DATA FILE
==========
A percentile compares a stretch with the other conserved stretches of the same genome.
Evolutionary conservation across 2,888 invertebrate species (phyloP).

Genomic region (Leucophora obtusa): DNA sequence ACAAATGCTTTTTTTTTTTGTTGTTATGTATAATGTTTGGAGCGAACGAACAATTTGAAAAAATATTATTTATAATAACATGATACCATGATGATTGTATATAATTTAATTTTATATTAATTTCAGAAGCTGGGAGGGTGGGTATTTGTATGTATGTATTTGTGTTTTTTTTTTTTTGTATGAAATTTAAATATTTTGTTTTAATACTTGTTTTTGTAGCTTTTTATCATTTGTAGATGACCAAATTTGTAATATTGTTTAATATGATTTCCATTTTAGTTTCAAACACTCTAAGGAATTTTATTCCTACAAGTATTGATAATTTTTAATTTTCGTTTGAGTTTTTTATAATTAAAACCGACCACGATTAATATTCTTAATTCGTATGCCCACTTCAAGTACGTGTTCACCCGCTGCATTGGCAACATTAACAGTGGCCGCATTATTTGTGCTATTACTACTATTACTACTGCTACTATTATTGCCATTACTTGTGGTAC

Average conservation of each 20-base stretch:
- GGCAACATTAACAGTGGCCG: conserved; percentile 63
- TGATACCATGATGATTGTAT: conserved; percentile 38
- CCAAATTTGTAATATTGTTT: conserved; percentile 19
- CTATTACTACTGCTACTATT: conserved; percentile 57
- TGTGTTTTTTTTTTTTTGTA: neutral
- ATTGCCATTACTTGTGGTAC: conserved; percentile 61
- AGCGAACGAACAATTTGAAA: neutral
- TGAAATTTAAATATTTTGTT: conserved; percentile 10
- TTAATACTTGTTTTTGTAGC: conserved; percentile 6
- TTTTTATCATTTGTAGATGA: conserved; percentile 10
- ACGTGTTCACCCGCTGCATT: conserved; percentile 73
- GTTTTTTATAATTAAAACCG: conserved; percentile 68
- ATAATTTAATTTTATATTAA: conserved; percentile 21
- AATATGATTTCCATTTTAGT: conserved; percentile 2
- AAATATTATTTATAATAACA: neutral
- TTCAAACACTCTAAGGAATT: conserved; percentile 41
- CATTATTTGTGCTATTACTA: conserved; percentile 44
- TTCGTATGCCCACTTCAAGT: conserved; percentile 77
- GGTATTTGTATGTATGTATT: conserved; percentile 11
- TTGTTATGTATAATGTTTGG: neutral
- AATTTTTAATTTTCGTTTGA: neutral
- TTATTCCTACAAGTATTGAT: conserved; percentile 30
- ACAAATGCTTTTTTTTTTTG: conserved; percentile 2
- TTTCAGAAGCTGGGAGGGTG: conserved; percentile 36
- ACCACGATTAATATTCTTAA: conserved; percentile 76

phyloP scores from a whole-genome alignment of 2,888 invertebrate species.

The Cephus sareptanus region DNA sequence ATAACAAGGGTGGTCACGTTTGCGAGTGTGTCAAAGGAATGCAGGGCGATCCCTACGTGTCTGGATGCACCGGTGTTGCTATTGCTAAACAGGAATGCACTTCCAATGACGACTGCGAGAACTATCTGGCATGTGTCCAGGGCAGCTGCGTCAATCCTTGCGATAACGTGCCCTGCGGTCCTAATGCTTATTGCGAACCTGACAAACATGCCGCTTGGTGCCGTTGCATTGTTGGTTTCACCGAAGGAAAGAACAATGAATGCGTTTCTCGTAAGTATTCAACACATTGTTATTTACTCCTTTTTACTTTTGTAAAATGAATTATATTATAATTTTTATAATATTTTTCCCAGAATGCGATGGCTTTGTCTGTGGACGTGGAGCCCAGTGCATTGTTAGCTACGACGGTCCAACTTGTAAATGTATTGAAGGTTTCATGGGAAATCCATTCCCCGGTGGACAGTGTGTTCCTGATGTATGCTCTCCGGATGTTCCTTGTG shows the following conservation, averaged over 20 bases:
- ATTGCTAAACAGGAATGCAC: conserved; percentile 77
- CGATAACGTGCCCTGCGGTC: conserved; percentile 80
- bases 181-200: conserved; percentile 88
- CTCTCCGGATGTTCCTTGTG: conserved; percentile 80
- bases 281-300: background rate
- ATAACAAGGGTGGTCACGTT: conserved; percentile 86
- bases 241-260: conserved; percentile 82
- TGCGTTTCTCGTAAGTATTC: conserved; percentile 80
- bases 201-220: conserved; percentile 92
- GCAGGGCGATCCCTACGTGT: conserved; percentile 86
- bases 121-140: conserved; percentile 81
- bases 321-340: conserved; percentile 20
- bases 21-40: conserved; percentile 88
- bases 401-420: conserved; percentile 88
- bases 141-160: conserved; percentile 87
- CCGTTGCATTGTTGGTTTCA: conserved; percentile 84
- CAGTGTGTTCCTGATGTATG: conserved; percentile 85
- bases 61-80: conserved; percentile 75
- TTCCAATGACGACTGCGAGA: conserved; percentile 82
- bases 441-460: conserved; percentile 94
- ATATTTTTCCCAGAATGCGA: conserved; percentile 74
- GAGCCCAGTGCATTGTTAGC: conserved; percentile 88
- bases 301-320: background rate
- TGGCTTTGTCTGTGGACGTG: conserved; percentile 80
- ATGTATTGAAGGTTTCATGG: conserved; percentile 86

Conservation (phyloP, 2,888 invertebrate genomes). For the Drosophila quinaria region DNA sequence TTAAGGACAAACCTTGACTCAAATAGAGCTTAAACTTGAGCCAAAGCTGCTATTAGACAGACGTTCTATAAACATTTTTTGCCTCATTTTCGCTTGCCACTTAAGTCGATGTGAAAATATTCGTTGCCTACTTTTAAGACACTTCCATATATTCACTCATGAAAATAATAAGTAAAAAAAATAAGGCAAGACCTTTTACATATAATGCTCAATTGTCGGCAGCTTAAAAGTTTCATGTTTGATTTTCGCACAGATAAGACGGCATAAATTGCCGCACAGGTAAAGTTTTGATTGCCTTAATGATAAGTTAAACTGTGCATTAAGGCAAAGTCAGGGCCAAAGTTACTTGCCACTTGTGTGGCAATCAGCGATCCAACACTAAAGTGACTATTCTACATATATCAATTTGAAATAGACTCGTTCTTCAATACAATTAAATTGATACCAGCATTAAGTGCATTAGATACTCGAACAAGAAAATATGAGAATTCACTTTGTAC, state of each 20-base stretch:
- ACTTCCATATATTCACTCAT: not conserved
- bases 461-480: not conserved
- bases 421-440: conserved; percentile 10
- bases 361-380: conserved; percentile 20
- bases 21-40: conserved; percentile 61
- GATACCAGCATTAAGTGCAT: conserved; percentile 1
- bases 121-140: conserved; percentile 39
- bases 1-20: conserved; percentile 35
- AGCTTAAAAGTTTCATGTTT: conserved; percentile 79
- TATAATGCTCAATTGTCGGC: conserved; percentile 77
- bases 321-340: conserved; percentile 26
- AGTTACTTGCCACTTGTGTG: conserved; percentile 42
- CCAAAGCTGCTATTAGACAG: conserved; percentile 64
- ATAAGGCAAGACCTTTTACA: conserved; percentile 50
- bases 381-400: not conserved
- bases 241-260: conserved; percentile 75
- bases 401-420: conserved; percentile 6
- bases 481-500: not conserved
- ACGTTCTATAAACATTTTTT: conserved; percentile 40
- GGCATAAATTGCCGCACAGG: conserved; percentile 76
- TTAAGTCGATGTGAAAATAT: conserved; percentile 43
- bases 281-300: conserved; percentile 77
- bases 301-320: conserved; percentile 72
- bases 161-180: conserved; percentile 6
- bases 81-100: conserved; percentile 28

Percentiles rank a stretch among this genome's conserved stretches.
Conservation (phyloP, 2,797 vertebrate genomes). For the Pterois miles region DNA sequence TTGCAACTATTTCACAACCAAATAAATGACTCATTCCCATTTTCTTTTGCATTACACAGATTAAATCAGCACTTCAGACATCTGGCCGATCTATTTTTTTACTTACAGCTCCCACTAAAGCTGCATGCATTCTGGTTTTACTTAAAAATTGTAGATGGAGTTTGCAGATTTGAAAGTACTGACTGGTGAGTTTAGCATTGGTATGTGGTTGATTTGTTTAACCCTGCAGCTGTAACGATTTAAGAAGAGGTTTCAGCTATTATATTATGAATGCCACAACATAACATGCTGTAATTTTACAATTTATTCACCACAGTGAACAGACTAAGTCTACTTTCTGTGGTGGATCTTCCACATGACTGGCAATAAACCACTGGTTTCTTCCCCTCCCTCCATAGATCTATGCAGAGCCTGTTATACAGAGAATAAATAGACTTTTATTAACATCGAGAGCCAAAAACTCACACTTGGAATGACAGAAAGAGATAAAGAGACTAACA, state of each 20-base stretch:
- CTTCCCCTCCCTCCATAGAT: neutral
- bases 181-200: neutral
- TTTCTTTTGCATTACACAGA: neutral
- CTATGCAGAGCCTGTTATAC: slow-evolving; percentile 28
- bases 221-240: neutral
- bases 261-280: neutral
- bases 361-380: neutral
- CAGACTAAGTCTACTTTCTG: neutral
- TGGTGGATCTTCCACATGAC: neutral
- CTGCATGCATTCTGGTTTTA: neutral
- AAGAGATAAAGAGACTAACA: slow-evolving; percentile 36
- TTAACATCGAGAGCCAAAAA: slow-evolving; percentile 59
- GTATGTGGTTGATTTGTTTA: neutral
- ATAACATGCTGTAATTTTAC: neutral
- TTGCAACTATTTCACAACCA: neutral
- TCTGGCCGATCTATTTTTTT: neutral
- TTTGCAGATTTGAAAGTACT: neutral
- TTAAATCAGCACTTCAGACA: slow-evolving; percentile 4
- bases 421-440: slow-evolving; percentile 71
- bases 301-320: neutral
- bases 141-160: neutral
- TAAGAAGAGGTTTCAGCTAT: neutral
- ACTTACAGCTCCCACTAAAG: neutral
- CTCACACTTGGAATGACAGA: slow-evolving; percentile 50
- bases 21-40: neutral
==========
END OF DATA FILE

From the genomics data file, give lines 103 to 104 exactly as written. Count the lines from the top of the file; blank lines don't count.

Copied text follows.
- bases 421-440: slow-evolving; percentile 71
- bases 301-320: neutral